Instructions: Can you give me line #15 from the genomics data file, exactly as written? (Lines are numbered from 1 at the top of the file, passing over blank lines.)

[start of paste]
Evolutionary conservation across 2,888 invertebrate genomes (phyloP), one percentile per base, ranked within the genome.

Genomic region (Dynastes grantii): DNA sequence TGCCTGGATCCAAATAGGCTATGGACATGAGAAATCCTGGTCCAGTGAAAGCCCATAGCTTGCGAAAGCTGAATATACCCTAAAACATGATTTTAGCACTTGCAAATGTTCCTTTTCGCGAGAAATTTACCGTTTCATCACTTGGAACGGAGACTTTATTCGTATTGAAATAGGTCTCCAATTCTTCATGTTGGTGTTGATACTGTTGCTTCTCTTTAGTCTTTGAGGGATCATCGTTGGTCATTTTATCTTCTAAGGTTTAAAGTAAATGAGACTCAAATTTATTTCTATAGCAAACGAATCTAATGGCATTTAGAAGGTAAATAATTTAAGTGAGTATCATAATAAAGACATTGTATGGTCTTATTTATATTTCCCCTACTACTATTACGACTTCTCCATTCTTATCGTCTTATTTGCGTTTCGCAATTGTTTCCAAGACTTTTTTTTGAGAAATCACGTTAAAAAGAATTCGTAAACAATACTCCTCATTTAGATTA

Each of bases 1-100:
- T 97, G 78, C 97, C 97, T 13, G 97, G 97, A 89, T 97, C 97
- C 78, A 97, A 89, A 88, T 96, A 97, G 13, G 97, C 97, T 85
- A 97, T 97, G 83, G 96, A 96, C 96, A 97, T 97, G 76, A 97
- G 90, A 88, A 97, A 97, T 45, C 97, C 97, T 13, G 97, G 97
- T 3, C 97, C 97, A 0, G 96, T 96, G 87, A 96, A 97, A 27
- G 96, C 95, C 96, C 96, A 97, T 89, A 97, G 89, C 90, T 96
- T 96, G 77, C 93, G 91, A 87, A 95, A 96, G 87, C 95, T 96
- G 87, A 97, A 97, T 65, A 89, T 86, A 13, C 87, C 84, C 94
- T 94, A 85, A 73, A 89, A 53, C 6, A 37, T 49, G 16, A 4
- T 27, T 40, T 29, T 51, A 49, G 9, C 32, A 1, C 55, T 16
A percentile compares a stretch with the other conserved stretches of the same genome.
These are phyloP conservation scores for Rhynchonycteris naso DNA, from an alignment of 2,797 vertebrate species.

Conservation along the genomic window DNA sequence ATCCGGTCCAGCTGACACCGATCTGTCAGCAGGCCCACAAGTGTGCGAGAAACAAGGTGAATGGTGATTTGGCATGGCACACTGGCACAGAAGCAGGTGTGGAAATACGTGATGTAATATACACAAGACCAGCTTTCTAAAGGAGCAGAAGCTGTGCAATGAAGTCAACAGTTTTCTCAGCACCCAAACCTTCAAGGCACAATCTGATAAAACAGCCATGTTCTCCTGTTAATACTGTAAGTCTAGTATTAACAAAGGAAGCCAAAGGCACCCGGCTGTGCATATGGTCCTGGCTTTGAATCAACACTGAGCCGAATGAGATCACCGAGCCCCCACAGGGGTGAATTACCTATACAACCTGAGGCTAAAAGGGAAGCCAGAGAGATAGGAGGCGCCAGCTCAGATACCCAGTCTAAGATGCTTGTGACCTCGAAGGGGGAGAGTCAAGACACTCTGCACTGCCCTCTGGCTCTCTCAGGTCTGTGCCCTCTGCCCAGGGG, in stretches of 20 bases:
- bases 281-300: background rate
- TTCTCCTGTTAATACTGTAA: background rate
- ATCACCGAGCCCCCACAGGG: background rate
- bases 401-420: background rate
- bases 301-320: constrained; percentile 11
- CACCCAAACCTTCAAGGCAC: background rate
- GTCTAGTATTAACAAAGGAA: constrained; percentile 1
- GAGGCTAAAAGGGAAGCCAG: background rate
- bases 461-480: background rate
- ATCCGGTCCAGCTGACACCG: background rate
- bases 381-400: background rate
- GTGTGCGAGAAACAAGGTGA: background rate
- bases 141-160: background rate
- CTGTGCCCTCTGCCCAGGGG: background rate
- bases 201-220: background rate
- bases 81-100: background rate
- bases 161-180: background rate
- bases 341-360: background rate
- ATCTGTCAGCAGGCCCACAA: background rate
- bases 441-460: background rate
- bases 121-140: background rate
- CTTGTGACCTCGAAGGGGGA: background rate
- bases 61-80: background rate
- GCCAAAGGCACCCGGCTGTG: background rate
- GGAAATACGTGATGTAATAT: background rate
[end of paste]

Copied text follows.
These are phyloP conservation scores for Rhynchonycteris naso DNA, from an alignment of 2,797 vertebrate species.